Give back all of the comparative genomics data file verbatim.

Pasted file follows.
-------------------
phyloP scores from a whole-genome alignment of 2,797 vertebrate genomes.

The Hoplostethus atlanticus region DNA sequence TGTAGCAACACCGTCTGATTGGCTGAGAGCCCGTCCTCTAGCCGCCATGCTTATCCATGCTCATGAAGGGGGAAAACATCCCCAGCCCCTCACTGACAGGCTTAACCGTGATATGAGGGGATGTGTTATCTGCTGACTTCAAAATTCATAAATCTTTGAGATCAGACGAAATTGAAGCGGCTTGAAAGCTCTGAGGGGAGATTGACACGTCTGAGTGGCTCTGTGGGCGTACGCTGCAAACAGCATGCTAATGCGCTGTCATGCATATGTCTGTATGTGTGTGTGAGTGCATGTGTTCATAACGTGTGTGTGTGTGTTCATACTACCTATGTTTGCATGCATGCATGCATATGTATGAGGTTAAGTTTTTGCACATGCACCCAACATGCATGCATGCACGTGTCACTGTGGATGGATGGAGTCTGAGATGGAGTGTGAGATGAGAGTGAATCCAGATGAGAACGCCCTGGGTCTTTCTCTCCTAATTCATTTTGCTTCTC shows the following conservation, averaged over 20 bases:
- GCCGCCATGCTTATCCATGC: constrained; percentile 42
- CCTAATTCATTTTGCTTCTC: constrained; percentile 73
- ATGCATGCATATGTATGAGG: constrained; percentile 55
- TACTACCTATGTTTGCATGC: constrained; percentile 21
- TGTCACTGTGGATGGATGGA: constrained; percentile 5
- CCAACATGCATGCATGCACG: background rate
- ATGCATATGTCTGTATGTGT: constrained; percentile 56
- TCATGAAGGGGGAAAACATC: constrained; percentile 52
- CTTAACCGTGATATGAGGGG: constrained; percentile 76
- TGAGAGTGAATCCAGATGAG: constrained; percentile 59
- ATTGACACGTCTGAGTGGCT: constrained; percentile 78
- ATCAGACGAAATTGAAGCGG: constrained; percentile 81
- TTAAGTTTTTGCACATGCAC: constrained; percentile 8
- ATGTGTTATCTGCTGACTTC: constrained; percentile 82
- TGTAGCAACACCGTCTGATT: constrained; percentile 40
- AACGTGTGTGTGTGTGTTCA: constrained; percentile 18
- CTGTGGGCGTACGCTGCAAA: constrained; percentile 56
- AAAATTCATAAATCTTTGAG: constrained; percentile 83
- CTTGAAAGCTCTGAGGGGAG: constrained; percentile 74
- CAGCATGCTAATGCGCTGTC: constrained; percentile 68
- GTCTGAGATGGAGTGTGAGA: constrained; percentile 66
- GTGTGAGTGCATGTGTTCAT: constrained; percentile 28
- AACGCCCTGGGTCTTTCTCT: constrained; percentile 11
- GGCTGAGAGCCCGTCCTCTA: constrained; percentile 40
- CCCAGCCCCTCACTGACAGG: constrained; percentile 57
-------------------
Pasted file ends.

phyloP scores from a whole-genome alignment of 2,797 vertebrate genomes.

The Hoplostethus atlanticus region DNA sequence TGTAGCAACACCGTCTGATTGGCTGAGAGCCCGTCCTCTAGCCGCCATGCTTATCCATGCTCATGAAGGGGGAAAACATCCCCAGCCCCTCACTGACAGGCTTAACCGTGATATGAGGGGATGTGTTATCTGCTGACTTCAAAATTCATAAATCTTTGAGATCAGACGAAATTGAAGCGGCTTGAAAGCTCTGAGGGGAGATTGACACGTCTGAGTGGCTCTGTGGGCGTACGCTGCAAACAGCATGCTAATGCGCTGTCATGCATATGTCTGTATGTGTGTGTGAGTGCATGTGTTCATAACGTGTGTGTGTGTGTTCATACTACCTATGTTTGCATGCATGCATGCATATGTATGAGGTTAAGTTTTTGCACATGCACCCAACATGCATGCATGCACGTGTCACTGTGGATGGATGGAGTCTGAGATGGAGTGTGAGATGAGAGTGAATCCAGATGAGAACGCCCTGGGTCTTTCTCTCCTAATTCATTTTGCTTCTC shows the following conservation, averaged over 20 bases:
- GCCGCCATGCTTATCCATGC: constrained; percentile 42
- CCTAATTCATTTTGCTTCTC: constrained; percentile 73
- ATGCATGCATATGTATGAGG: constrained; percentile 55
- TACTACCTATGTTTGCATGC: constrained; percentile 21
- TGTCACTGTGGATGGATGGA: constrained; percentile 5
- CCAACATGCATGCATGCACG: background rate
- ATGCATATGTCTGTATGTGT: constrained; percentile 56
- TCATGAAGGGGGAAAACATC: constrained; percentile 52
- CTTAACCGTGATATGAGGGG: constrained; percentile 76
- TGAGAGTGAATCCAGATGAG: constrained; percentile 59
- ATTGACACGTCTGAGTGGCT: constrained; percentile 78
- ATCAGACGAAATTGAAGCGG: constrained; percentile 81
- TTAAGTTTTTGCACATGCAC: constrained; percentile 8
- ATGTGTTATCTGCTGACTTC: constrained; percentile 82
- TGTAGCAACACCGTCTGATT: constrained; percentile 40
- AACGTGTGTGTGTGTGTTCA: constrained; percentile 18
- CTGTGGGCGTACGCTGCAAA: constrained; percentile 56
- AAAATTCATAAATCTTTGAG: constrained; percentile 83
- CTTGAAAGCTCTGAGGGGAG: constrained; percentile 74
- CAGCATGCTAATGCGCTGTC: constrained; percentile 68
- GTCTGAGATGGAGTGTGAGA: constrained; percentile 66
- GTGTGAGTGCATGTGTTCAT: constrained; percentile 28
- AACGCCCTGGGTCTTTCTCT: constrained; percentile 11
- GGCTGAGAGCCCGTCCTCTA: constrained; percentile 40
- CCCAGCCCCTCACTGACAGG: constrained; percentile 57